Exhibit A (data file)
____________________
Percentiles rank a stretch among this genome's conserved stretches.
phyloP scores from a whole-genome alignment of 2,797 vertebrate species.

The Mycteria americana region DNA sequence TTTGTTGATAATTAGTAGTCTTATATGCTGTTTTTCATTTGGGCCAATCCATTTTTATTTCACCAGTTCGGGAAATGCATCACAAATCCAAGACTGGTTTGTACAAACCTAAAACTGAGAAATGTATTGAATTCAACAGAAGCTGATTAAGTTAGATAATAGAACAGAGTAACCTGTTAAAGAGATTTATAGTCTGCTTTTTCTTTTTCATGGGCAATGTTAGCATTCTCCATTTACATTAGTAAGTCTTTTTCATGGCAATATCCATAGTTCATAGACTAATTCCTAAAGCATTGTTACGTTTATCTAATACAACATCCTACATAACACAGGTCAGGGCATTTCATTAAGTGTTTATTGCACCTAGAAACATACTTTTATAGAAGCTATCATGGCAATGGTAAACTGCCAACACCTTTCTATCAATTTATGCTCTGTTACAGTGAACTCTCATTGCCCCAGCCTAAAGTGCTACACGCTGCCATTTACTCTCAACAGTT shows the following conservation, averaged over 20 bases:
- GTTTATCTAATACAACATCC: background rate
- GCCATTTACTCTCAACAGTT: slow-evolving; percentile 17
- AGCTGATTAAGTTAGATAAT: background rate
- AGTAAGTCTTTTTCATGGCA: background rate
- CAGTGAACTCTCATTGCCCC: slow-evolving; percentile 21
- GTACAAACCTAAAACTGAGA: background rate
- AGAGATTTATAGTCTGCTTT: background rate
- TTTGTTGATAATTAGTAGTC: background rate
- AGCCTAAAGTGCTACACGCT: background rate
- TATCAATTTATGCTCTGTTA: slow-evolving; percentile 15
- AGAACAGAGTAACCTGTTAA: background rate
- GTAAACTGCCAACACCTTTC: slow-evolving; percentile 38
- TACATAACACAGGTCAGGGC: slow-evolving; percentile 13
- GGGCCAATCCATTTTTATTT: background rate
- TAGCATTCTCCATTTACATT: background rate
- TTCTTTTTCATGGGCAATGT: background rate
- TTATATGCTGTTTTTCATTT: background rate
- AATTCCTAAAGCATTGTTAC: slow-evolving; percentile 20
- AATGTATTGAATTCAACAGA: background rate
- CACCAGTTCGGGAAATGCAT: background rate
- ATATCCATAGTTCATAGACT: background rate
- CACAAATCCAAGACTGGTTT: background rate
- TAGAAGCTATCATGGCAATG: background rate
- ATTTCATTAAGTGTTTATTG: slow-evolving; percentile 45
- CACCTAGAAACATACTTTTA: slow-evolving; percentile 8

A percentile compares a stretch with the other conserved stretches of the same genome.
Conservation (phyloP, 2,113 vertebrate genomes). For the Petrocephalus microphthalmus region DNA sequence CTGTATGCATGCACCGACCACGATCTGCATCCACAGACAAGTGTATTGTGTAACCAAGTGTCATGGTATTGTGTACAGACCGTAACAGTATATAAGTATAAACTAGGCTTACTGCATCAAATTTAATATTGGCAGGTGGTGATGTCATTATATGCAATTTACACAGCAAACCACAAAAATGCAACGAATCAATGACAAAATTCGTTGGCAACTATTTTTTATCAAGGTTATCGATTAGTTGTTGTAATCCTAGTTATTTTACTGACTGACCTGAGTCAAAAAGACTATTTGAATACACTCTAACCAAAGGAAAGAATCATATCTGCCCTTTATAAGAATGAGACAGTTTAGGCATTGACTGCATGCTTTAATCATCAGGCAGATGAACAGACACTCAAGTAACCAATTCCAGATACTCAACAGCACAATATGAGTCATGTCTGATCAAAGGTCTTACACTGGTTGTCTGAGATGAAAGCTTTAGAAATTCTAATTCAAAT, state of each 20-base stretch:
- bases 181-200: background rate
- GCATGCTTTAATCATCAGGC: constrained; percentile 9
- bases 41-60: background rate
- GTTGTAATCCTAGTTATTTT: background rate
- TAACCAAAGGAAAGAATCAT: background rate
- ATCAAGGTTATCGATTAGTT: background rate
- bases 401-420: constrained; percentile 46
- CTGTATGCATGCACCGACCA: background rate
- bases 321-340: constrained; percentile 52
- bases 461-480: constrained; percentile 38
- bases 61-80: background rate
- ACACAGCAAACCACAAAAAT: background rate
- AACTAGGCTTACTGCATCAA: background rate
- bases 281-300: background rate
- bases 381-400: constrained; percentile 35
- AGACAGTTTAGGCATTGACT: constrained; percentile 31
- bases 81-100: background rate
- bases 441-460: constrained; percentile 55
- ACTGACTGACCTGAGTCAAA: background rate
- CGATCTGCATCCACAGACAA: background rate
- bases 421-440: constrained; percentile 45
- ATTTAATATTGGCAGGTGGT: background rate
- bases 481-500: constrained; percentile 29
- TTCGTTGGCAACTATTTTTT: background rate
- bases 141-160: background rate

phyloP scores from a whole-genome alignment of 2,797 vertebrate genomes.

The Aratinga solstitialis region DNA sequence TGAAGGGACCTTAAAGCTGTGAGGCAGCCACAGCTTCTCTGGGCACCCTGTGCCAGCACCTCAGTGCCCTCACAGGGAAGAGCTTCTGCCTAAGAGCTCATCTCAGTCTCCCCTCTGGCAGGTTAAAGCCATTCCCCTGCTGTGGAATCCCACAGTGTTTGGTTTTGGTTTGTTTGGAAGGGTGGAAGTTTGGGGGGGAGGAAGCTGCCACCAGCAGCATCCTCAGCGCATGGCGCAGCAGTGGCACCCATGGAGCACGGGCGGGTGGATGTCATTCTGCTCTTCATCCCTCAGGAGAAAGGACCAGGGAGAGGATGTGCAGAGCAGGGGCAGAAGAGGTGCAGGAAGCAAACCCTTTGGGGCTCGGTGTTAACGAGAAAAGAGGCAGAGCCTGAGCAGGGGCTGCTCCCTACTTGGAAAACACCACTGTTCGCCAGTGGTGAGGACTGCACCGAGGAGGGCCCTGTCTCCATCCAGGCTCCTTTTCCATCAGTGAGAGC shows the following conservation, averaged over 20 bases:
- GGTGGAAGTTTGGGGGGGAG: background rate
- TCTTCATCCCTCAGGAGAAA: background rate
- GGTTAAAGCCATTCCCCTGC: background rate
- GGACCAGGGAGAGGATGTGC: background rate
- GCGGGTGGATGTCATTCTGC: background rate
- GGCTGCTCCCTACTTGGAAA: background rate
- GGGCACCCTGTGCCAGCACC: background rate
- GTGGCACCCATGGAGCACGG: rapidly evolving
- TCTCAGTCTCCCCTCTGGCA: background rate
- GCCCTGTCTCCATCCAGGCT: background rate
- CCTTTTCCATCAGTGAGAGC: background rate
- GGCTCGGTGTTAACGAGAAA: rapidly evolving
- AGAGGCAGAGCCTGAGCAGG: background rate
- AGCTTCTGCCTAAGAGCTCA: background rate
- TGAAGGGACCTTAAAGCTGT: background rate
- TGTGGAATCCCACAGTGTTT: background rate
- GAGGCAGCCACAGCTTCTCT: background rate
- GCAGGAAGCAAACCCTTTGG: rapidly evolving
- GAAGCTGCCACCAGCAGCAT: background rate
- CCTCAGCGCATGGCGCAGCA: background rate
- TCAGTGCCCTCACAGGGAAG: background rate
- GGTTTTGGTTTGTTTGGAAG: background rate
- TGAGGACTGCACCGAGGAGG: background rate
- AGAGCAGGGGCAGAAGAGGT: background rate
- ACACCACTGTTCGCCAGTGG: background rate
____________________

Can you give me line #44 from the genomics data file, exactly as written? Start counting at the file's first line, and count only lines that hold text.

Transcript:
- bases 281-300: background rate